I am very good at motivating myself and I hope that I will be able to keep going at my plans and maybe one day I will be able to quit smoking, but for now, I quit quitting. One task at a time.


Free Medical Care for all

I believe at one point here in Jordan the government started an initiative to give free health care to all children under the age of 5, and that every year the age will be increased, resulting in a generation growing up with free health-care. That was a very commendable initiative and idea, but obviously as with many of the social programs, it went down the drain.

Currently, around 25 per cent of Jordan's 5 million population are insured with the Health Ministry, another 5 per cent are considered impoverished and are treated free of charge, 32 per cent are covered by the Royal Medical Services of the Jordan Armed Forces, and another 12 per cent are covered by private sector insurance plans, leaving around 25 per cent of the population without medical insurance coverage.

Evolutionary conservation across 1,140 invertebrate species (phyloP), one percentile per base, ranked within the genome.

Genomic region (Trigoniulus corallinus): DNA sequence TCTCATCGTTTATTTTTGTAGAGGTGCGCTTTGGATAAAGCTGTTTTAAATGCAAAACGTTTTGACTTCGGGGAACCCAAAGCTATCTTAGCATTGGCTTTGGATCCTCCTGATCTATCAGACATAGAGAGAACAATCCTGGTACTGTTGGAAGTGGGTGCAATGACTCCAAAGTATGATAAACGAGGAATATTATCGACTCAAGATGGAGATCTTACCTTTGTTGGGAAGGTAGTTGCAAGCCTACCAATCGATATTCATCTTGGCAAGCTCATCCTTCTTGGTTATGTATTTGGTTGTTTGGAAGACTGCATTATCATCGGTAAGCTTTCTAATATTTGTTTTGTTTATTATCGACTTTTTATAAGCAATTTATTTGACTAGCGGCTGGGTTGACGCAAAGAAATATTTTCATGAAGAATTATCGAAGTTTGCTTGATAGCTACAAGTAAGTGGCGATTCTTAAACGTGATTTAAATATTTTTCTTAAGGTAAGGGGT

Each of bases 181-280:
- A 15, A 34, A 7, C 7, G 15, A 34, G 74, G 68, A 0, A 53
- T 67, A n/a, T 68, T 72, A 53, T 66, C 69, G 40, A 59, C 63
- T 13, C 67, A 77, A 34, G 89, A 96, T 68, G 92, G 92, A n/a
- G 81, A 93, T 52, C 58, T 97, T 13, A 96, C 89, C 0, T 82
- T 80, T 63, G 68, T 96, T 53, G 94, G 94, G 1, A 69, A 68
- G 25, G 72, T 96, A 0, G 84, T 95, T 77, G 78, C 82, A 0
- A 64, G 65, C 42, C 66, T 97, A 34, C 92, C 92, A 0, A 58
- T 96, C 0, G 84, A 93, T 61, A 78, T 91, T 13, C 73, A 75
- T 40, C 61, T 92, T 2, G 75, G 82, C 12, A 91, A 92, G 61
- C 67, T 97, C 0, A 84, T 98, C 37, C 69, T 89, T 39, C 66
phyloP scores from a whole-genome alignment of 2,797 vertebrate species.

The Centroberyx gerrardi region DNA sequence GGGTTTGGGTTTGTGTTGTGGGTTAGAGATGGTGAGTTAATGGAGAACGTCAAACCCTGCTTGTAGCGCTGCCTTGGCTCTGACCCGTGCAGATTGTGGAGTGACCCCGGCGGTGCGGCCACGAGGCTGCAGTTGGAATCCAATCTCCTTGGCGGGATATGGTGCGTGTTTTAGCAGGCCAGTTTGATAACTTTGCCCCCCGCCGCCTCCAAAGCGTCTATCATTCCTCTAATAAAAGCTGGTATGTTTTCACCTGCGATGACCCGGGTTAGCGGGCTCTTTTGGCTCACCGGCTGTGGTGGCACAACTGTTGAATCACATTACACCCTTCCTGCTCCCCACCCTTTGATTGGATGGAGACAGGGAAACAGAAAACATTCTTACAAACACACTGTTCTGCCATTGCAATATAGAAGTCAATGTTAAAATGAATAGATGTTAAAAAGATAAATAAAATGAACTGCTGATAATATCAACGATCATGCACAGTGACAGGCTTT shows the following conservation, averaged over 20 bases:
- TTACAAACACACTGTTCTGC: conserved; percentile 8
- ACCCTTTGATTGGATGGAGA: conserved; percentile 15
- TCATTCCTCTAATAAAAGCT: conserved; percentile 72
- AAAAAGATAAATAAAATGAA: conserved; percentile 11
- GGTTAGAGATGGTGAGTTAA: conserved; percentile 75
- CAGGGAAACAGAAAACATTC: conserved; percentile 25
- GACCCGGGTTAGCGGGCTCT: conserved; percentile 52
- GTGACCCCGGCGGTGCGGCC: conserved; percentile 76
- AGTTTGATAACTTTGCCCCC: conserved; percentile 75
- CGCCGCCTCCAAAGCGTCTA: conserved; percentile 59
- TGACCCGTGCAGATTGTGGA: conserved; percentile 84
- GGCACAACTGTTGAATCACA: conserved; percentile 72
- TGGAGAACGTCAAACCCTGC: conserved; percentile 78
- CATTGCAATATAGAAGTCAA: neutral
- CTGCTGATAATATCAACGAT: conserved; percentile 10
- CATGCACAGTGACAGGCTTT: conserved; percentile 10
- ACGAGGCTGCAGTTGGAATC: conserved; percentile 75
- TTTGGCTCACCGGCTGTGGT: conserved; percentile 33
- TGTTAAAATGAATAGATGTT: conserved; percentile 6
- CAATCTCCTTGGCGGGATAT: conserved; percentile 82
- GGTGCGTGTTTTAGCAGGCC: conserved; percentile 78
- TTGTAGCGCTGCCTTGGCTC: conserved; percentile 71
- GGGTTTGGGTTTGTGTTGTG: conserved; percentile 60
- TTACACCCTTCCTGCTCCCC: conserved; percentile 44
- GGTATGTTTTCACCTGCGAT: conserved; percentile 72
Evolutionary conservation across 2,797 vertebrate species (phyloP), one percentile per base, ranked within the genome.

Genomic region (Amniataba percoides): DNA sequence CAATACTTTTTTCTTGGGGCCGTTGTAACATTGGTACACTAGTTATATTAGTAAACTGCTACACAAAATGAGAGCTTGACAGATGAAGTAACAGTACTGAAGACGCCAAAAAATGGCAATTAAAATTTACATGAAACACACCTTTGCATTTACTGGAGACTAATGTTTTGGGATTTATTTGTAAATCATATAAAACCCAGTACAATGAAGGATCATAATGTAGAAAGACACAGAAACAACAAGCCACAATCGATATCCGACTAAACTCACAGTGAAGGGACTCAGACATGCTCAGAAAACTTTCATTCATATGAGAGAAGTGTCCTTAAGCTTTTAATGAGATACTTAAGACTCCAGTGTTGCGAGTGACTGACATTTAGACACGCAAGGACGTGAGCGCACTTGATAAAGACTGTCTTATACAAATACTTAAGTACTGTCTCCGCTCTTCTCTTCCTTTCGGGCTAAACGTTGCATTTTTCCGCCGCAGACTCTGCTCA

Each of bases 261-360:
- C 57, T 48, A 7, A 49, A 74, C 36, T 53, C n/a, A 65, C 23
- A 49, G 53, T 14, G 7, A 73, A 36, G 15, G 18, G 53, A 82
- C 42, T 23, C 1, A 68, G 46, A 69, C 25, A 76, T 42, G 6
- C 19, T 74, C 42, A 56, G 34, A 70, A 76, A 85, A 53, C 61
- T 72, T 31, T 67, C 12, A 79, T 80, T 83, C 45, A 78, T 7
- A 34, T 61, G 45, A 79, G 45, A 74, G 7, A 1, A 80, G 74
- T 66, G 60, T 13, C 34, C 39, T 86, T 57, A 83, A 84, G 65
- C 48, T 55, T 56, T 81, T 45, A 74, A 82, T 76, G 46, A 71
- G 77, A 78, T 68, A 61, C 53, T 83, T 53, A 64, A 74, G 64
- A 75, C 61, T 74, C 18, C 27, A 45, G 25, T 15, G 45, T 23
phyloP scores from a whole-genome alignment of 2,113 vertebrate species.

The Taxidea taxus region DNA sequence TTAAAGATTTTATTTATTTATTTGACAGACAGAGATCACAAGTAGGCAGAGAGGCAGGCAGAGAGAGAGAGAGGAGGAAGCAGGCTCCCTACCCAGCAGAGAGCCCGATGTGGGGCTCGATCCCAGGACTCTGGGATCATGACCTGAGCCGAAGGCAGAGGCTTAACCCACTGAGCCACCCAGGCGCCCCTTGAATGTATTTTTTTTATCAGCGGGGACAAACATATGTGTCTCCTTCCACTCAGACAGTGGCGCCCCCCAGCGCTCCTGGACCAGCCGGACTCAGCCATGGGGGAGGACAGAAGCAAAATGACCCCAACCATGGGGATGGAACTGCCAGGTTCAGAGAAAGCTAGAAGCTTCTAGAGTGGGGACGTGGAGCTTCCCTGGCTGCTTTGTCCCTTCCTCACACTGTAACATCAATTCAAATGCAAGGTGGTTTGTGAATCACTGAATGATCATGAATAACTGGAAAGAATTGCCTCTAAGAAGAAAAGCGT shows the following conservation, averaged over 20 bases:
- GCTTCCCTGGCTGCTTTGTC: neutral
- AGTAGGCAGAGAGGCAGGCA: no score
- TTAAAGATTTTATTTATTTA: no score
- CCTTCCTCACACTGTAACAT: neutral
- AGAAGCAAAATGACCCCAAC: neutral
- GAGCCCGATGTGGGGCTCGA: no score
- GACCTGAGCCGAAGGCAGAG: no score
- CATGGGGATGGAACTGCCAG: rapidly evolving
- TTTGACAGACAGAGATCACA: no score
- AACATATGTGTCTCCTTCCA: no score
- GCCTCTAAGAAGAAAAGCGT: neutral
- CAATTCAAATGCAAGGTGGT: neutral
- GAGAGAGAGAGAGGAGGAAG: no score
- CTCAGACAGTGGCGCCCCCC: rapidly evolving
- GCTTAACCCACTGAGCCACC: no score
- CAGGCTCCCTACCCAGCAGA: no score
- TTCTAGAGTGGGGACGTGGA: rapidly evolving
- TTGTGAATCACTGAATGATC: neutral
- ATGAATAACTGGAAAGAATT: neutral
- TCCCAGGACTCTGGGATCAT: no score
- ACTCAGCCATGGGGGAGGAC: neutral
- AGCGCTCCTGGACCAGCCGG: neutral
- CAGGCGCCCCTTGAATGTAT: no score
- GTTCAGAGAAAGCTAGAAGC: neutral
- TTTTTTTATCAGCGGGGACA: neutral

Now for Jordan the transition is easy to free health care for all. My suggestion is, collective collaboration, the 62% who are insured by the government either as civil servants or as military personnel are obviously a burden to the system, not to mention the impoverished. Therefore it would seem prudent that the government would try to cut down the cost. Obviously the government agrees that privatization is a good step, but it can't sell the idea of privatizing public hospitals to the public. The solution seems to be this: